This brings me to the third and last point. If Invisible Children believes that all it takes is a bit of force (aka “ambassadors” who are comprised of United States Armed Forces) to find and capture Joseph Kony, what happens when these men in uniform leave? Military humanitarian intervention has serious consequences and history has shown that it can sometimes do more harm than good. It should be noted that if 2012 is the year that Inivisble Children has deemed “the year”, then I want to know that there has been given enough thought, planning, and implementation *with Ugandan officials* to ensure that this is an appropriate date. If not, then I don’t care what Invisible Children has planned. Action needs to be taken when calculated planning is completed and partnerships with key officials and people are in place.

Invisible Children is getting people’s attention and they should be commended for the work they have done to bring awareness of the LRA, but I want to make sure that people know that it’s much more complicated than a 20 minute film clip. If anything, I believe Blattman is right that there are other experts to consult besides Invisible Children when deciding what to do about Kony. Ask questions and demand answers. So before you click the “like” button on Invisible Children’s Facebook page, be aware that foreign aid needs to be approached by asking questions – lots and lots of questions.

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3 Comments leave one →
  1. March 9, 2012 10:08 am

    Jen, God bless you for your true heart for the less fortunate and for your courage to take your thoughts to the public forum, regarding foreign aid and its’ effects on the “beneficiaries” from the monetary contributions made by the “first world” donors. Yes, sustainability is key. I am learning a lot about this, here as we work in the trenches in our project in Ethiopia. Perhaps the most significant thing I can do personally regarding sustainability, aside from planning and taking tangible actions toward achieve this goal, is to be patient, to deal with frustration in a way coincident with the culture I am living in, to be encouraging to the nationals I work with every day, to not condemn their actions which can easily be confused with ignorance when failure to follow directions / suggestions occur, to be ever mindful of the “tough road” the “beneficiary” travels every day in his/her plight to survive, and to remember first and foremost, my actions are not for my gratification but rather for the elevation in their standard of living however minimalistic that increment may be. Indeed, the young people of the world, including from the 3rd world (incidentally, “3rd world” as terminology immediately places it’s residents in a disadvantageous position,… something that can easily be looked down upon from the advantageous position of “1st world” or even “2nd world”. Personally, I hate this kind of terminology.) As I was saying, the young people of the world have a RESPONSIBILITY to “do for others” as their FIRST priority and not from an attitude of “hey, that would be cool to do, a trip to …… and help these people out, get some pix, have a few laughs, blah blah blah…” all the while having expectations attached to such attitude that are solely for self gratification. Our Lord God our Father, Creator of all things of the world, could so easily resolve all issues in the world so as to bring the overwhelming majority of His creation, those disadvantaged masses, to a much higher standard of living. But consistent with biblical teaching, He does not give the world such an easy way out of the mess it is in. His command for us to go to the world and make disciples of all nations, to do for others as we would have them do for ourselves, has no leniency for our abdicating our fundamental responsibilities for caring for our brothers and sisters of the ENTIRE world. Problem is, although He gave us the roadmap, we simply don’t like taking His route. As for me, yea I can practice all the attributes of patience, encouragement, mindfulness, and the like which I know I need to fully subscribe to, but I am convinced that unless I as a “charitable” donor who is working with a primary focus toward sustainability of whatever “project” I have in progress; If I do not have heir(s) to continue after me, well then, no doubt all is for naught. I invite all “young people”, especially recent graduates of college / university, to give a couple of years of their future to working, living, and aiding (on the ground, wherever in the world the aid is needed) and making their generation the generation of a difference. I wish I had gotten involved at a much younger period in my life. Knowing now that whatever good I do, daily, is acknowledged with such tremendous gratitude by the people I serve,… well then, can any other thing that I have achieved in my “working for salary” career possibly top that ?? No, I don’t think so. Selam – Shalom – Peace. …/tom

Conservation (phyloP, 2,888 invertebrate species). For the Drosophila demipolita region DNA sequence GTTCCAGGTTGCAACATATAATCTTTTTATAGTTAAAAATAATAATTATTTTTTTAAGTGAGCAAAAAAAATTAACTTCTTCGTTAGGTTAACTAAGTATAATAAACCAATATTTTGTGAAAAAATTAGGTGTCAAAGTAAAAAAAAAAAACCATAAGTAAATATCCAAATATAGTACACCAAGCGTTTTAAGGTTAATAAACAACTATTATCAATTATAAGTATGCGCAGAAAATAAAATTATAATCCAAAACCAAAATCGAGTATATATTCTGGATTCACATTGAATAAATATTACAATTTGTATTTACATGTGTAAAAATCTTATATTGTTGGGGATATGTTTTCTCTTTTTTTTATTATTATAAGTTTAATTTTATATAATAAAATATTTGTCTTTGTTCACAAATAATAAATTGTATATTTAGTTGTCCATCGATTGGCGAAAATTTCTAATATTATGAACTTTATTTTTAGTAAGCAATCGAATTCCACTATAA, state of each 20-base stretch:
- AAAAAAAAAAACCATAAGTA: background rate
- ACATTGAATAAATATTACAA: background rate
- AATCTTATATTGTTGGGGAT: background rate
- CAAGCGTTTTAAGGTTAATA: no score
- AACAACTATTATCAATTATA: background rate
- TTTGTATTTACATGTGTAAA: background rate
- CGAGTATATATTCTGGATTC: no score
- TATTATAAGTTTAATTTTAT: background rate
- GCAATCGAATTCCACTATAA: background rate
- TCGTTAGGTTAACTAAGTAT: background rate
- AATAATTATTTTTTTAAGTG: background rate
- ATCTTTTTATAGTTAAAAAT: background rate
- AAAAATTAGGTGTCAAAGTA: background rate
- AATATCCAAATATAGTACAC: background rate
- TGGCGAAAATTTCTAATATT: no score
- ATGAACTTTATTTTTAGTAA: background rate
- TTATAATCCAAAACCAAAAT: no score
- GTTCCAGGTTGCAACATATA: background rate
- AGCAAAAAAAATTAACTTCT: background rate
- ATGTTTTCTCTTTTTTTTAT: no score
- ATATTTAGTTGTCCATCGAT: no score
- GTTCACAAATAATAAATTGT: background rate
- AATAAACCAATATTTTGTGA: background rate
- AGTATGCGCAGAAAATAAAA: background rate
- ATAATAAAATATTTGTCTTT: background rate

2. lauren permalink
    March 9, 2012 3:51 pm

    wow jean, you have really dug deep and given me a lot to think about. this is thesis material girlfriend-you should just go ahead and get your Phd in sustainable development. thanks for sharing!

    • March 10, 2012 9:43 pm

      Ha! Thanks, girl. Believe it or not, but that has been something I have thought of doing time and time again. 🙂 Thanks for reading. 🙂